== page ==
Two interesting pieces of information have popped up by two highly reputable sources, one dealing with tips on choosing a financial planner and the other showing survey results of the five most frequent mistakes made when selecting such an advisor.

The first comes to us courtesy of Lending Tree, which is the country’s top online lending exchange. They advise that before settling on a financial planner, there are some important questions to ask, such as:

  • What are the planner’s qualifications? In other words, is there a degree in economics or related fields? How about designations or certifications? Does the planner belong to a reputable organization?
  • Area of specialty. While many financial planners are generalists, providing solutions for a broad range of needs, others cater to specific groups such a members of a particular profession or age group or even income bracket. What’s yours?
  • How about financial philosophy? This is highly important before you open your checkbook. For example, make sure the planner is clear on your risk and debt tolerance and that similarly, you are clear on the planner’s approach.
  • Your own goals and priorities. A good planner will want to know these as well as your lifestyle considerations and tax situation.
  • References and sample plans? An experienced planner should be able to give you names of clients with similar goals or outlooks to your own, as well as at least one sample plan.
  • Who are you working with? Is it the planner or with an assistant or associate? If the latter, you must meet that person, as well.
  • How long has the planner been in business?
  • How is the planner to be paid? It can be a flat fee, an hourly rate, commissions only, some combination of commissions and fees. The initial consultation should be free of charge. Following that, ask for an estimate of how much their time and services will cost you going forward.
  • Keeping informed. Do you get an annual report, or what?
  • Finally check those outside problems. If your planner is also a certified investment advisor who is qualified to recommend stocks, bonds, and mutual funds, then that person will have had to register with either the SEC or the state securities agency. Has the planner ever been sued or disciplined?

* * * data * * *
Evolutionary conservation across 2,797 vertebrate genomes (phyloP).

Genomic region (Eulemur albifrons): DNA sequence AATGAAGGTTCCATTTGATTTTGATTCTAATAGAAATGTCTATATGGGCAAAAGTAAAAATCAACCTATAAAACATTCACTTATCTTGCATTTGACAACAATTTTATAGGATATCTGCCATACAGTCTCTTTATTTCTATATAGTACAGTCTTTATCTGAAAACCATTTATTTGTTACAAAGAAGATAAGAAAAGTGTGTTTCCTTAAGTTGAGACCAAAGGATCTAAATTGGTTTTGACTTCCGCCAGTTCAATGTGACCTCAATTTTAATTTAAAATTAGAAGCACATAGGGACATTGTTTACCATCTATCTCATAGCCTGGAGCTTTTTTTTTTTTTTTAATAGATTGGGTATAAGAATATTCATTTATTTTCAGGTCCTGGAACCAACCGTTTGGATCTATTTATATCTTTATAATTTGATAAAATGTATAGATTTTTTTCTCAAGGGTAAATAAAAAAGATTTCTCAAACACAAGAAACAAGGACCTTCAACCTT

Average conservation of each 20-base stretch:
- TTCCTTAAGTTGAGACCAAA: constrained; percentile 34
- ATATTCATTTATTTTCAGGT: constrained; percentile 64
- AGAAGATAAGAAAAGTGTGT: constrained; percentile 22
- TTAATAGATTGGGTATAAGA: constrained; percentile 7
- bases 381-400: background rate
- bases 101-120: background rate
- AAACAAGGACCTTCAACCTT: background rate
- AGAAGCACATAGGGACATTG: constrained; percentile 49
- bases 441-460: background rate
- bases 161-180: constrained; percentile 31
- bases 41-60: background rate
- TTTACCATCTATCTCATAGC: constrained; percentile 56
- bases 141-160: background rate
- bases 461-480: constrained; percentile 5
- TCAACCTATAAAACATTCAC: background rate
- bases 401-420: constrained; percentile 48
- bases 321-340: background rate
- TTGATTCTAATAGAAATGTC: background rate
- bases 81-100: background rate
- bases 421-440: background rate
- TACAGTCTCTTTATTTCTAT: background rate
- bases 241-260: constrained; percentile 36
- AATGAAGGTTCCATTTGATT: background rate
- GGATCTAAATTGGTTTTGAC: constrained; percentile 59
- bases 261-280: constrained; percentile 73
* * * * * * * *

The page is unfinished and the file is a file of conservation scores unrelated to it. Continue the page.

Now, keeping the above in mind, we now turn to the Paladin Registry, which helps consumers find, evaluate, and select quality advisors. In a recent survey, Paladin discovered that more than 97 percent of respondents said that they selected advisors who marketed themselves as trustworthy investment experts; however, they did not have a process for gathering information that would help them validate the advisors’ claims. Instead, Paladin noted that these consumers simply based their decisions on verbal information from advisors.In addition, 83 percent of respondents said they relied too heavily on advisor personality in the selection process, and after hiring the advisor discovered that personality had nothing to do with competent, ethical advice and services. Moreover, some 82 percent said they leaned about advisors from the advisors themselves and did not have an objective third party providing impartial information.
Being influenced by track records of the investment products the advisors recommended was cited by 77 percent and finally, 64 percent said they were excessively influenced by a firm’s name -- assuming that big firms only employed or licensed competent, ethical advisors. As a result, the consumer didn’t ask questions about credentials or business practices.

The bottom line is that it is not as easy selecting an advisor as many people think. It takes time and patience, but the rewards, when selecting a good one, are pretty good.

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